Gym Class of the Dead
To continue the school theme, Gym Class of the Dead features a nerdy girl struggling to hold a massive door. You rush to help her as Leon enters behind you. Just as you think you’ve closed the door and sealing it off against the undead football team. Leon is grabbed and tells you that you must go on alone if you hope to survive. Gym Class of the Dead is a short, but delightfully fun film that feels much larger than it is.
The 13th Halloween
Now without your guide, you move into the fog filled hallway of The 13th Halloween. A child wearing a clown masks stands motionless as you walk forward. The tension breaks as she reveals she’s simply a trick-or-treater trying to get that last piece of candy on Halloween night. But she’s at the witch’s door—and she’s afraid to knock; won’t you help her out? The door creaks open after a few of your brave raps. Subverting expectations yet again, a kind old woman opens the door and offers you a bit of candy after warning you of a mental institute runaway on the loose. Before exiting the quiet street, a Michael Myers-like figure emerges from the fog and lurches toward you with a knife as you narrowly escape his blade. The 13th Halloween builds tension and dread throughout and elicits some of the best laughs as those expectations are constantly destroyed and the scare comes completely unexpectedly. This was a highlight in terms of design and misdirection.
Slaughter House Massacre 5: Pig Gut’s Revenge
Your final scene is Slaughterhouse House Massacre 5: Pig Gut’s Revenge. As you approach a chain link fence, an old man sits in a rocking chair quietly sipping from what appears to be a skull cap. His wife comes out to offer you a sampling of their wares: a platter of fingers, roaches, and millipedes. She comments on how tender you look, offering some of the only mild contact throughout the night. Pleased with your meat, she summons the dreaded Pig Gut with a squeal. A man wearing a pig mask and wielding a roaring chainsaw appears next to you for one last scare. A Chainsaw Massacre-inspired room, the experience ends as most classic haunted houses do: running from a masked maniac with a chainsaw. It’s a perfect end to a perfectly executed experience.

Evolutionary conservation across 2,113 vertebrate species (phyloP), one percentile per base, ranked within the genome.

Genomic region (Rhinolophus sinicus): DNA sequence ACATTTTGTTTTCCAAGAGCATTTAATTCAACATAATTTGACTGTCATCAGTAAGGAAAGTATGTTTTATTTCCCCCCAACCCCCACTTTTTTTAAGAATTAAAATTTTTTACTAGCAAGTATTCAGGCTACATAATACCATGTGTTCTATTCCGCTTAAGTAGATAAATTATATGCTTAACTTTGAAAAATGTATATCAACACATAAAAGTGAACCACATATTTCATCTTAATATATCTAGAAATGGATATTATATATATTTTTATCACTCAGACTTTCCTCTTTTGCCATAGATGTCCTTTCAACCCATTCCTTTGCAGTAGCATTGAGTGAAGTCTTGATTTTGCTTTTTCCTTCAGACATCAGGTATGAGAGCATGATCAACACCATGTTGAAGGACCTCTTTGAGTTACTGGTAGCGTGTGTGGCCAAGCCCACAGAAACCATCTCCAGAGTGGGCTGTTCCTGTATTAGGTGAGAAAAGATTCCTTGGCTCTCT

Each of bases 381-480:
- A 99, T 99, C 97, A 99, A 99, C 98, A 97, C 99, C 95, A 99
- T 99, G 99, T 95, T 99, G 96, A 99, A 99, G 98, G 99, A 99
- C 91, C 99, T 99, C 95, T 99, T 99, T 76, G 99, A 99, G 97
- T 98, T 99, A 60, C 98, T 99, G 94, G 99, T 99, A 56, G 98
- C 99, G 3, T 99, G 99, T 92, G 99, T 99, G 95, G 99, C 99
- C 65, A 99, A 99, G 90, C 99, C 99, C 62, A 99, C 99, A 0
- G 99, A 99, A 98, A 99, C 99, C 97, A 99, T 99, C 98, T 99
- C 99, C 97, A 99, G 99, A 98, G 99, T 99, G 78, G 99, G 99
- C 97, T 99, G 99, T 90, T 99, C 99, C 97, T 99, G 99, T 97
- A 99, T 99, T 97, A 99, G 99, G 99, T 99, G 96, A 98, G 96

Horrorwood Video offers a fun and interactive way to explore new twists on classic horror. Beyond their artful use of lighting and set design, their actors are what fully immerse audiences within the narrative and provide some of the best interactivity from a haunted-house inspired immersive experience. They boast an ambitiously large cast which ranges in age from children to elders. All of whom perform their scares and scenes to perfection. It is apparent that significant coordination went into the formation and execution of this concisely conceived show. Each scene filled with rich stimuli and nuanced details to absorb from every angle. Taking fictionalized films, inspired by real-life counterparts, each film felt fun and provided a small puzzle to solve as audiences determined what was really happening.
Reminiscent of last year’s Horror Rewind in Los Angeles, which was produced by Delusion’s Jon Braver and The Great Company, it is a wonderful compliment to compare Horrorwood Video to this in regards to acting and set design—but also to say that it expands this concept further and develop it into what feels like a fully realized experience.
Majestic Repertory Theater is producing some of the absolute best entertainment in Las Vegas, and working diligently to build a vibrant immersive scene. With beautiful lighting, dream-like fog filled sets, and an amazing cast, Horrorwood Video blends immersive theater and a classic haunt to create a truly unforgettable experience. I would love to see this concept revitalized every Halloween with new films, new stories, and the same Leon to guide us into the vortex.